But is it merely the tainted cynicism of our selfish, rationalising age that inclines some of us to doubt Sontag when she complains about the enormous press attention she received and that she “forgot” that she was going to be billeted in a hotel full of journalists? Or causes us to chortle when she dismisses as “condescending” those back home who wondered whether the bleakness of Waiting for Godot was what the citizens of Sarajevo really wanted, but then sees no irony in later explaining she only staged Act I because she had decided that the distressed citizens of Sarajevo might not be able to bear the downbeat ending.
And then there is another question which keeps insistently suggesting itself like a barely suppressed snigger: is there something faintly camp about Susan Sontag? It dates back to the early 1960s when she tried to define what lives to avoid definition, to pin down that wiggly, ticklish thing in “Notes on Camp”. If camp really is “failed seriousness”, as she suggested, just how successful is Sontag’s seriousness in an age like ours where seriousness itself is judged to have failed? Her impressive, swan-like prose always inclines me at least to wonder how much furious peddling is going on beneath the water line. This is why the naked boast of Serious Susan’s street-brawling 1990s nemesis, Camille Paglia, after the publication of Sexual Personae, was so funny. “I’ve been chasing that bitch for years,” she crowed, “and now I’ve finally overtaken her!”
But, just like the ‘vulgar’ Paglia, Sontag made her reputation in part by lending cultural capital to things which were not at the time considered worth it, such as camp, cinema and Roland Barthes, in her now classic 1966 collection Against Interpretation. In fact, it was Sontag’s interest in that silly Frenchy which arguably set her up, giving her the edge on her (long forgotten) rivals. She was one of the main conduits by which Barthes’s obsession with taking superficiality seriously reached Anglo academe and became intensely fashionable in the 1970s and 1980s, and in many ways prepared the way for the post-modernism and irony which is such anathema to Sontag today.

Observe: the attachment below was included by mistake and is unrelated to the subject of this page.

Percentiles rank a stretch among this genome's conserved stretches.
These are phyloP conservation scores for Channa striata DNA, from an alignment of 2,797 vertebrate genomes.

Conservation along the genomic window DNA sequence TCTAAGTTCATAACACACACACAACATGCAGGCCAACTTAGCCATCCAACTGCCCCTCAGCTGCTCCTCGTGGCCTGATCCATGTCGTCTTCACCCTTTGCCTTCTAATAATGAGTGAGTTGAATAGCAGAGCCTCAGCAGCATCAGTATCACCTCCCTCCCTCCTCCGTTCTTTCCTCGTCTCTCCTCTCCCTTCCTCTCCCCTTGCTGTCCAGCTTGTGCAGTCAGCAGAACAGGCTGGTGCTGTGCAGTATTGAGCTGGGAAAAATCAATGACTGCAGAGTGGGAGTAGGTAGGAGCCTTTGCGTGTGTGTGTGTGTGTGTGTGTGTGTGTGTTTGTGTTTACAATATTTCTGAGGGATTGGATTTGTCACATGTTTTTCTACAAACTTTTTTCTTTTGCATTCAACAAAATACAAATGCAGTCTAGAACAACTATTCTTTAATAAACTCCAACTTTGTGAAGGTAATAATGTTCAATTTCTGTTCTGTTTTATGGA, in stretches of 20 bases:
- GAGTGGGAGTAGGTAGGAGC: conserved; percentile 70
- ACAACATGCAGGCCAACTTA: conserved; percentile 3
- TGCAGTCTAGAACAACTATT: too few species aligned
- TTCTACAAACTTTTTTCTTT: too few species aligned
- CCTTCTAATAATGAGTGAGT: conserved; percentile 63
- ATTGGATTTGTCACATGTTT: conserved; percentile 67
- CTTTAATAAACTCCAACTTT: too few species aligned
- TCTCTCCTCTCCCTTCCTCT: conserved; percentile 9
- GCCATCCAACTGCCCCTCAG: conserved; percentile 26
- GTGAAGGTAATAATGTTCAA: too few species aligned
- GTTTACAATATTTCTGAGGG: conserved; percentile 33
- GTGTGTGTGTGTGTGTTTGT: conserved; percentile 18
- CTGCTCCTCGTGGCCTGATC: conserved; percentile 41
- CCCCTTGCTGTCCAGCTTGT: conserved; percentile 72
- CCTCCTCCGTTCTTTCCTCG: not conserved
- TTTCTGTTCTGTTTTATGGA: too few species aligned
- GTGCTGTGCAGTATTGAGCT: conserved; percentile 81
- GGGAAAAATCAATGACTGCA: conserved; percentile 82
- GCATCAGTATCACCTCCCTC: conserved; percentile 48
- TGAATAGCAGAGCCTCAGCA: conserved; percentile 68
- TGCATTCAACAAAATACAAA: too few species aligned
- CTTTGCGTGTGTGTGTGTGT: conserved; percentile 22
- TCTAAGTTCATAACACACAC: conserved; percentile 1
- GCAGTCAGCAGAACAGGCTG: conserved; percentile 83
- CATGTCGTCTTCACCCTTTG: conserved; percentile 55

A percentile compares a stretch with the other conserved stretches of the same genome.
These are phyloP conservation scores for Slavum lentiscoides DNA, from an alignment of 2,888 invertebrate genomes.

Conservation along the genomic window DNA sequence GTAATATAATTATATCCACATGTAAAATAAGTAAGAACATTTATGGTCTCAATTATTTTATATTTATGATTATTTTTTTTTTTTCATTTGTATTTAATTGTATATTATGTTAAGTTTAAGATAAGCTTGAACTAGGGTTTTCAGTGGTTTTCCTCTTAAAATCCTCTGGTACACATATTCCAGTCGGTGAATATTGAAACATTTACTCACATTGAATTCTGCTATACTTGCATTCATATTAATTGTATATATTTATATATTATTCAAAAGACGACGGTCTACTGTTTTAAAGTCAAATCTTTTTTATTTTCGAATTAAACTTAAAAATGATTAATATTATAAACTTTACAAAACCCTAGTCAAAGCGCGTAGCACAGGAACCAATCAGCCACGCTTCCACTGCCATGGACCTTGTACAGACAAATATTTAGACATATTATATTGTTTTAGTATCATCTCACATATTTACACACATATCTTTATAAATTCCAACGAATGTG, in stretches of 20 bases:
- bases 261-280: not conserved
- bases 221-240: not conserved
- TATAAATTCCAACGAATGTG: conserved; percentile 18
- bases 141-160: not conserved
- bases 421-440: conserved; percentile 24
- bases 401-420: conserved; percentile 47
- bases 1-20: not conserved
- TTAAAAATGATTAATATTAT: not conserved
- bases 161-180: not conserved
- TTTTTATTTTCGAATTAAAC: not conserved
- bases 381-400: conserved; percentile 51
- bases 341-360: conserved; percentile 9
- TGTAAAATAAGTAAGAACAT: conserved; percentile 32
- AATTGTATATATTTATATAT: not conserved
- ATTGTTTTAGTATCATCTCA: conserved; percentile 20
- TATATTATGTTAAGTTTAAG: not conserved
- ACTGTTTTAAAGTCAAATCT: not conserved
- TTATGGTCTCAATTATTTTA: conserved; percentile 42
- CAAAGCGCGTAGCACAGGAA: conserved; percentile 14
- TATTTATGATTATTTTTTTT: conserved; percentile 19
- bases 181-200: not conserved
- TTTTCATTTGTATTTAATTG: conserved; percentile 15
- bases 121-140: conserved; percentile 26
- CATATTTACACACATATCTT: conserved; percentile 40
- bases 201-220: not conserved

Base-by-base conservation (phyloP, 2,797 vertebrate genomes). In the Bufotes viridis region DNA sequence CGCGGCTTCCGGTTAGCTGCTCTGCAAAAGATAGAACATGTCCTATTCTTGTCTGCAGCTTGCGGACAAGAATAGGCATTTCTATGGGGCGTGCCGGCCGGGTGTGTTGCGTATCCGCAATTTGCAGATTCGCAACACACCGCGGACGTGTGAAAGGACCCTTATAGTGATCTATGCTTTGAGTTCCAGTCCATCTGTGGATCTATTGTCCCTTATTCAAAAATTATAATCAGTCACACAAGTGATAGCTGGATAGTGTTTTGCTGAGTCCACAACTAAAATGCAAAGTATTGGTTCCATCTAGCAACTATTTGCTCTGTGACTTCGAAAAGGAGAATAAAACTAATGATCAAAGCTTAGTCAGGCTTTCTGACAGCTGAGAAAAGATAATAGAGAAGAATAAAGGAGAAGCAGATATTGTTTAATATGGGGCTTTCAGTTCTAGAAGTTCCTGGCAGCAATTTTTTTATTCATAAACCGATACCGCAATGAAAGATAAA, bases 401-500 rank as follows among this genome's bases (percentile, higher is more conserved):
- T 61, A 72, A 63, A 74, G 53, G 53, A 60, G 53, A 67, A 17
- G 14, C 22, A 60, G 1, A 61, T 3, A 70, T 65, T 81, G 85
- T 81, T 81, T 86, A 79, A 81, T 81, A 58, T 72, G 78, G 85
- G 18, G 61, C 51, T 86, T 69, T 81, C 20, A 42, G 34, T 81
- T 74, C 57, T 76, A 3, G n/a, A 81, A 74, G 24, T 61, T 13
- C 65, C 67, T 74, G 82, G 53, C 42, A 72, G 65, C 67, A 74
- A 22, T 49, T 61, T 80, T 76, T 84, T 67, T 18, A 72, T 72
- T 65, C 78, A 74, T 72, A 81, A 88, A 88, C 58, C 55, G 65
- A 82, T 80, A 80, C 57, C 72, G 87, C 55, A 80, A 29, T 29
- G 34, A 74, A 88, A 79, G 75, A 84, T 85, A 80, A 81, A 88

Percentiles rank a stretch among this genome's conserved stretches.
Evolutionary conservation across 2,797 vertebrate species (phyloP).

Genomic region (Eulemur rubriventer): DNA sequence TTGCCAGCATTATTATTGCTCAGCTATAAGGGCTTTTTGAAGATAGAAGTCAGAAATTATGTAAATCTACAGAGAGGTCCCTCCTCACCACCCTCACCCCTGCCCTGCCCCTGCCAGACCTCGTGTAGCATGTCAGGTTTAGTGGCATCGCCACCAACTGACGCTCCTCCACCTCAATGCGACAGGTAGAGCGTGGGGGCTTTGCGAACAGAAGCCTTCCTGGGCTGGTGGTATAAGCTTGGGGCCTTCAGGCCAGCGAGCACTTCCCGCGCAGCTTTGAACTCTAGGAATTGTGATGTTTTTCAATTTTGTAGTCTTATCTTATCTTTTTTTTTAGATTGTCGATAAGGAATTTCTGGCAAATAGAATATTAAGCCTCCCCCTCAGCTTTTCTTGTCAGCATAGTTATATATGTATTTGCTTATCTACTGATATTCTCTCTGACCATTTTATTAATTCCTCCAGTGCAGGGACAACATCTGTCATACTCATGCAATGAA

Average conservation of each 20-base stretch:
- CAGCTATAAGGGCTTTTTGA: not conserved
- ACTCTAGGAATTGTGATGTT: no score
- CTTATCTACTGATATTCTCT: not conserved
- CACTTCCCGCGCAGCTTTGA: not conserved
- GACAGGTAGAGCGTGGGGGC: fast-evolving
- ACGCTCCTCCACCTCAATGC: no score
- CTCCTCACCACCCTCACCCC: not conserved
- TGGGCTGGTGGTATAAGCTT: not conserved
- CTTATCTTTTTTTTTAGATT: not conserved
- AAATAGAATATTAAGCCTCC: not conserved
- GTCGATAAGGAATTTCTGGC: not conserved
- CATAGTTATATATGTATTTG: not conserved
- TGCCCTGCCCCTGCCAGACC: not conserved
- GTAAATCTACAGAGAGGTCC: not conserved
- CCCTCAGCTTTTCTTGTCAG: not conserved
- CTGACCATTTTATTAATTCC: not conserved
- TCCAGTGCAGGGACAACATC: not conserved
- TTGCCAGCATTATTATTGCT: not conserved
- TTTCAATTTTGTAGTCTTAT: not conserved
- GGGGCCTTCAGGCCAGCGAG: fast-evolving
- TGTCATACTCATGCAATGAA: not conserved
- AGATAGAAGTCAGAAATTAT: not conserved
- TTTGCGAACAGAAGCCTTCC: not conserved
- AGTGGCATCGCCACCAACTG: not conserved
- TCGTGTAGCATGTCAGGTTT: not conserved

As Oscar Wilde once put it: “A moralist is someone who lectures on the vices of which he has grown bored.” In a preface to a new edition of Against Interpretation, included here, she makes a moving public confession: “What I didn’t understand… was that seriousness itself was in the early stages of losing credibility in the culture at large, and that some of the more transgressive art I was enjoying would reinforce frivolous, merely consumerist transgressions. Thirty years later, the undermining of standards of seriousness is almost complete.”
True, but perhaps it’s also the case that 30 years on the frontline of culture has moved to other, less Sontagian regions.
But old and new cultural capital always find a need for one another. It is well known that Sontag is in a relationship with Annie Leibovitz, the famous photographer. The famous celebrity photographer. Despite no official acknowledgement by the couple, their union is splashed across the broadsheets as a “glamorous” affair. Serious Susan, whether she wants to be or not, is a celebrity involved in a celebrity marriage. No wonder she doesn’t want to talk about it.
All this can’t help but lend a special resonance to “Certain Mapplethorpes”, one of the most interesting and personal essays in this collection. Explaining why she hates being photographed, she writes: “The photograph comes as a kind of reproof to the grandiosity of consciousness. Oh. So there `I’ am.”
After all, aren’t girlfriends an affront to the grandiosity of consciousness too?